To begin the story at the beginning, read "Part 1: Post 1: Beginning Again," published in January, 2013. To consult a description of the campus, read "Part 1: Post 14: The Greening of Campus," published in March, 2013.

Thursday, March 31, 2016

Year 4: Part 2: Post 4: A Deer Class

Remember a while back, that deer anatomy seminar with Charlie? We dissected two deer? Well, a couple of weeks ago I bumped into Charlie carrying the bones across campus in boxes--he has this wire mesh cage he uses to let bones rot clean without larger animals being able to steal them, and he'd cleaned both deer. He uses bone for a lot of his artwork.

I asked him, conversationally, if he had plans for these bones and he said not at the moment. I thought a little about the bones being like a puzzle, and then I got an idea. I asked if I could borrow the bones, and he said yes.

My idea was to do a seminar--that is, a mini-course with two meetings--around assembling the skeletons. Actually, my idea was to do the seminar with Rick, since he and I have done things like that before, mostly the tracking workshops, but Rick isn't here. So, I figured why not do it myself? So I talked to Charlie and Sharon about it.

I forget if I've mentioned, but anyone can teach anything here--whether any students show up to learn is another matter. Also, there's no guarantee the masters will decide something a student teaches carries credit. In my case, Charlie usually speaks up for me and my mini-courses do carry a little credit. And a few students usually do show up.

Now that classes have started up, there are many fewer workshops and seminars and things--there's no rule against scheduling something in competition with a full class, but hardly anyone would be available to show up. But we do have optional class blocks in the evening and on Saturday, and sometimes there are events then.

What I did was I brought all the bones into the barn in their boxes and then laid them out on a blue tarp, with the two skeletons mixed together. I insisted participants wear fitted clothing (not school uniforms, with their wide-ish sleeves, that they were comfortable getting dirty, and I gave everyone nitrile gloves to wear--even cleaned, pathogens could still cling to the bones. Then I challenged the participants (there were eight of them, mostly yearlings) to reassemble the skeletons and I let them go.

I stood around, answering some questions but not others, making occasional suggestions, and providing food for thought, now and then. Or, trying to, anyway. They did well, organizing themselves around an initial sorting process without my help, and got the bones sorted into two animals and all the major functional groups. Then they got stuck. There were bones they could not sort, some they sorted wrong, and they were unclear how most of the bones within each category fit together. That was ok. We brain-stormed about how they might go about getting farther along, what kinds of resources they might use to learn deer skeletal anatomy, and then I assigned homework and let them go.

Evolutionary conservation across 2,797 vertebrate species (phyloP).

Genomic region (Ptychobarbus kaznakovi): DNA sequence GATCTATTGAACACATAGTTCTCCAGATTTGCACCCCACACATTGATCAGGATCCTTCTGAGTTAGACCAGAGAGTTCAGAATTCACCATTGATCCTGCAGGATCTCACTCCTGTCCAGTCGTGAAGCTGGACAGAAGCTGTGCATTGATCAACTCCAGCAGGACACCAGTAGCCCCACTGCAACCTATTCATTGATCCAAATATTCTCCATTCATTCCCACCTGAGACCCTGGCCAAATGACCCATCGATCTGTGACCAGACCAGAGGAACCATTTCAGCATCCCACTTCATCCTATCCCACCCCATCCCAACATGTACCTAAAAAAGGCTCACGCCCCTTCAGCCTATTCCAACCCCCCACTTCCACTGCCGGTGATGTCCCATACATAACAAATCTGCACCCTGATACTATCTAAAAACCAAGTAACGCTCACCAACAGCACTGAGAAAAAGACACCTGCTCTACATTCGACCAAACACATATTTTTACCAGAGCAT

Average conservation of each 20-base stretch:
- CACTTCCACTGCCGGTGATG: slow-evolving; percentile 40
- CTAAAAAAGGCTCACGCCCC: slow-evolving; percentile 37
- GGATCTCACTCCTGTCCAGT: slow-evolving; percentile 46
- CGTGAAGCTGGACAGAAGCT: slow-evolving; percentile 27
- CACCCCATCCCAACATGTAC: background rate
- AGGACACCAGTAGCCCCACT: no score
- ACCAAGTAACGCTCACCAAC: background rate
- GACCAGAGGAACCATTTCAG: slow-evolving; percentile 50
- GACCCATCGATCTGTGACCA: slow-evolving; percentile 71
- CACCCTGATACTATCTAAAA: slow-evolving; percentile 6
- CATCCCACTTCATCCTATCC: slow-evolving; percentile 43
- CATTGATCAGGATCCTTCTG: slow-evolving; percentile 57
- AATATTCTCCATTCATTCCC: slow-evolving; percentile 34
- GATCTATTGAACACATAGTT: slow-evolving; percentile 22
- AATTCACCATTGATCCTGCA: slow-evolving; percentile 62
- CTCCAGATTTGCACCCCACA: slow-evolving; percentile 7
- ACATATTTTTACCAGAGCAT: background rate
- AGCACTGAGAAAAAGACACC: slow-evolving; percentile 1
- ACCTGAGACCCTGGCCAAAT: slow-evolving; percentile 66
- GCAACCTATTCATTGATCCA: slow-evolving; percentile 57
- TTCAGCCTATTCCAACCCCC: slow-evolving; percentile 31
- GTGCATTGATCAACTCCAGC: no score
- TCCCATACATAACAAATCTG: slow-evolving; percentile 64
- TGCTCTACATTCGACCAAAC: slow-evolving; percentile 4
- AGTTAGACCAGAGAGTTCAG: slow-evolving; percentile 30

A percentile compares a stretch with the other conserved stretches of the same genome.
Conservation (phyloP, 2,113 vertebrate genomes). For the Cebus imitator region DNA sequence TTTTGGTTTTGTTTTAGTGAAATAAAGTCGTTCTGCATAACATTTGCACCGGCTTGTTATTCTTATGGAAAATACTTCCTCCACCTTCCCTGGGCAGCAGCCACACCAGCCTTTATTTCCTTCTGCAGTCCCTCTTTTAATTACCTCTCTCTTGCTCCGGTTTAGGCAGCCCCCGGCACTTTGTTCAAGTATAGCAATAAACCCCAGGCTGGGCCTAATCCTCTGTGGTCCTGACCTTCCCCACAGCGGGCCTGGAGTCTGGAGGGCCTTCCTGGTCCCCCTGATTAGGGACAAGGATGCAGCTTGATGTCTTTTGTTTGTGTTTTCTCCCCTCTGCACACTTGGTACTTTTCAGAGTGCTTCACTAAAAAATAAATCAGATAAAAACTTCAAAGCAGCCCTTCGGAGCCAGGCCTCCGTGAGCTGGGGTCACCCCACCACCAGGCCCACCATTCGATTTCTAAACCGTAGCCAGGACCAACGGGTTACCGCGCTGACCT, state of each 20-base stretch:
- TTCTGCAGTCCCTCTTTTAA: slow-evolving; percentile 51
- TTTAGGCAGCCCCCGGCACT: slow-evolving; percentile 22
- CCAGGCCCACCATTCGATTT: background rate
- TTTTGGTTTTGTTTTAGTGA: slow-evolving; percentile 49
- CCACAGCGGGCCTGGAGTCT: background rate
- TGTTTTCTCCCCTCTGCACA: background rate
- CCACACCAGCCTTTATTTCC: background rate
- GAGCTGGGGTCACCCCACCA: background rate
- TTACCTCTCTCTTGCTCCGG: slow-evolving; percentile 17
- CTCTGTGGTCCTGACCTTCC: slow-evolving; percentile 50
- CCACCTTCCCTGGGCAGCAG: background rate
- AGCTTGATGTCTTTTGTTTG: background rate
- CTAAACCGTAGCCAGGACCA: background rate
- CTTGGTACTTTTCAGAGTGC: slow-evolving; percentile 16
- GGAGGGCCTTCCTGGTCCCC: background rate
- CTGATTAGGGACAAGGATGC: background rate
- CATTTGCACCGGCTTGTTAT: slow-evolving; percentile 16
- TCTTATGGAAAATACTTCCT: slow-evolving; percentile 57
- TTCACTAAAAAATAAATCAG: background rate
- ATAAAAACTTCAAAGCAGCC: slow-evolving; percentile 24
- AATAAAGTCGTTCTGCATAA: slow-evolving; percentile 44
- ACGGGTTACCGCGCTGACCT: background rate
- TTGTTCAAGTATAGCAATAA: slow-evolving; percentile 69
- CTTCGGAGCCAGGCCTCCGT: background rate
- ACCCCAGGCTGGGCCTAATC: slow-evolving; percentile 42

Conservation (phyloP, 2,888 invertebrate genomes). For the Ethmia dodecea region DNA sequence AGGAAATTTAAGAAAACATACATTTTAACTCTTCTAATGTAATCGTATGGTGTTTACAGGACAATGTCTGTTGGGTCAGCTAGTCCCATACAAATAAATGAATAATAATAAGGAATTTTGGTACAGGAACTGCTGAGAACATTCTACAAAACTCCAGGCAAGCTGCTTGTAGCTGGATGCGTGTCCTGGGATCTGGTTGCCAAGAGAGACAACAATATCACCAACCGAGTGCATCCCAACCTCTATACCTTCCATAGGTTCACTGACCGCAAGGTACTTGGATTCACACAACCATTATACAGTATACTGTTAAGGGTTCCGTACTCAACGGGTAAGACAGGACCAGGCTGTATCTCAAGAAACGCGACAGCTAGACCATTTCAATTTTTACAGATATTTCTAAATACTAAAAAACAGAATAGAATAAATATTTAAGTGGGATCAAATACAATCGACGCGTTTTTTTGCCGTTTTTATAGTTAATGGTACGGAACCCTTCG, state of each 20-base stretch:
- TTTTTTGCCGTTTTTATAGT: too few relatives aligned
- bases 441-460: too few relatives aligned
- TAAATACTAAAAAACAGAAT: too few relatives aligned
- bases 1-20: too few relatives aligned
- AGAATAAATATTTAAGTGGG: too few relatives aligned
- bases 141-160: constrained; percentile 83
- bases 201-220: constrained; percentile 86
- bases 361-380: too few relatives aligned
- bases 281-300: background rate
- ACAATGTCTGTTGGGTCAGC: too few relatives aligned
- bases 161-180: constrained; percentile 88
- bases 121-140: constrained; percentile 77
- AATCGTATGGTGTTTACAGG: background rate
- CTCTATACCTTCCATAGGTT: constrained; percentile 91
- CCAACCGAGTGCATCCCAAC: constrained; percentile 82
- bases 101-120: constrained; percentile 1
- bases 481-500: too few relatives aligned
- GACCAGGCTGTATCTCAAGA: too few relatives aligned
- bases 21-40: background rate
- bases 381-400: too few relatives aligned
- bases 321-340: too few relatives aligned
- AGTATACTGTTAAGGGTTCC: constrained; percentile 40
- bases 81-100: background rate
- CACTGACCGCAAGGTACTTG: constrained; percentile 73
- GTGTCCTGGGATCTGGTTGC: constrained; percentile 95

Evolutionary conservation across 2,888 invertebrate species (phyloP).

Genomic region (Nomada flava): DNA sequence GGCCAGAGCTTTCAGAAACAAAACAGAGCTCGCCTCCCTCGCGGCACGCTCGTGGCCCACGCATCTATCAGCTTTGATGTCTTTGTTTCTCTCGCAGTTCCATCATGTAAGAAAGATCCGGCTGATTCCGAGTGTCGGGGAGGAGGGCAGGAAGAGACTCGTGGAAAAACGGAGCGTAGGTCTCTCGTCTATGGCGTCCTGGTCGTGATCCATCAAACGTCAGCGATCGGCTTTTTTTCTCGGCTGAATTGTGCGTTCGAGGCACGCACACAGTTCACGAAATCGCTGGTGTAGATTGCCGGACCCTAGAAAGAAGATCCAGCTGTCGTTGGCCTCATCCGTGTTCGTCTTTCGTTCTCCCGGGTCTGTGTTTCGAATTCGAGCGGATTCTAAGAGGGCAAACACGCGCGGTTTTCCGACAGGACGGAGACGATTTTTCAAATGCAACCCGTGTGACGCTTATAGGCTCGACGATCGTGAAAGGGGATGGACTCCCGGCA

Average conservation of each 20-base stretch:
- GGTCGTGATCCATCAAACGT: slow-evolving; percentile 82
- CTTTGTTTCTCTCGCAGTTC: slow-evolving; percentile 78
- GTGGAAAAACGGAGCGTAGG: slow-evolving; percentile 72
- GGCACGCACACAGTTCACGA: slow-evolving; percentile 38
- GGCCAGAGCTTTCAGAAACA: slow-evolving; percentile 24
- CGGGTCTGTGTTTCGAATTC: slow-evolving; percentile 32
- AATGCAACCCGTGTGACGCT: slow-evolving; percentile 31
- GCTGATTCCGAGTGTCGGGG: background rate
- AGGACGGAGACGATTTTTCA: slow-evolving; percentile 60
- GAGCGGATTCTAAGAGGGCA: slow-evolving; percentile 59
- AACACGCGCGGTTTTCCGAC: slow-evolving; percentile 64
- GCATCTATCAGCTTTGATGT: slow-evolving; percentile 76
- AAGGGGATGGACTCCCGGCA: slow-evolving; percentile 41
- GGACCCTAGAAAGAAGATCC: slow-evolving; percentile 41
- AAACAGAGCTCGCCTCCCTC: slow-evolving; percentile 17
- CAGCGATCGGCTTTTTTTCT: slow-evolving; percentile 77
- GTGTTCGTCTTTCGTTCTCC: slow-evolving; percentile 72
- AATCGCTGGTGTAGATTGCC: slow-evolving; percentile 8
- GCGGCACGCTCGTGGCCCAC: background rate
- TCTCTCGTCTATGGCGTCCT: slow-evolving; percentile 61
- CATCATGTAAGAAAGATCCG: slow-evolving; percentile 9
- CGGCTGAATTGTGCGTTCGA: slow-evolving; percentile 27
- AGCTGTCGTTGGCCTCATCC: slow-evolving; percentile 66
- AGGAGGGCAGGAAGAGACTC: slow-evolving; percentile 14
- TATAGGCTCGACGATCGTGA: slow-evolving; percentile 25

The homework was a kind of manual I'd put together with the help of a Xerox machine in town explaining what all of the bones were and how they fit together.

When we met again, they were all better informed and had their manuals with them and so the assembly went much better, as expected. I'd unsorted their bones, which bothered some of them but couldn't be helped (I could hardly leave them spread out all over the barn!) and it didn't take long to get the bones re-sorted. I again answered questions, but this time I also made occasional corrections if I saw people persistently getting something wrong. They got the bones all in the proper order (we didn't glue or wire them, just laid them down next to each other) by the end of the class.

I didn't have them try without instruction first in order to make them feel bad--and I tried to be clear about that--but so that when they finally got the information, they'd be looking for it. They'd know the significance of the answers because they were already asking the questions.

When I turned in my evals to Sharon--basically I just have to affirm that everybody passed, it's a required formality if your event carries credit--she asked how it went. I said it had gone ok, and then I said something about really feeling like a senior student now, or enjoying getting more involved in my final year, I forget my exact wording.

"You're not really acting like a senior student," she told me, smiling. "You're acting like a candidate."

Monday, March 28, 2016

Year 4: Part 2: Post 3: Learning Oppotrunities

Note; in 2003, when this narrative is set, Easter occurred in late April. Sometimes I play around with timing to make holiday posts match up better--indeed, Ostar was on the 21st that year, on a Friday--but this difference is just too big. So I'm going to write my Easter post in April and just mention Easter in the narrative today.

Classes have started. It feels a little odd for me to have homework again and everything, because I haven't had classes since last Summer, but I'm sure I'll get used to it pretty quickly.

I have three courses this semester, plus horticulture, and I work off-campus on Mondays--so, that's only ten hours a week, but maybe I'll manage more later in the season, and I've put in a bunch of hours the last few weeks, mostly cleaning and repairing things at the shop and cleaning out and re-mulching customer beds, so I have some money in the bank already for the year.

So, Tuesday afternoons I have Energy, Ethics, and Honor, with Karen. We've met once so far, and it's one of the few classes I've taken here that is directly focused on the "impossible" kind of magic. Basically, it's about the part of martial arts that isn't fighting--it's healing, energy manipulation, and how to live, what to do.

The healing part is Reiki, which I'm already taking outside of the regular class blocks with Joy, but Karen says she'll touch on it here, for students who haven't explored it yet. It will be interesting to see Reiki from a different perspective.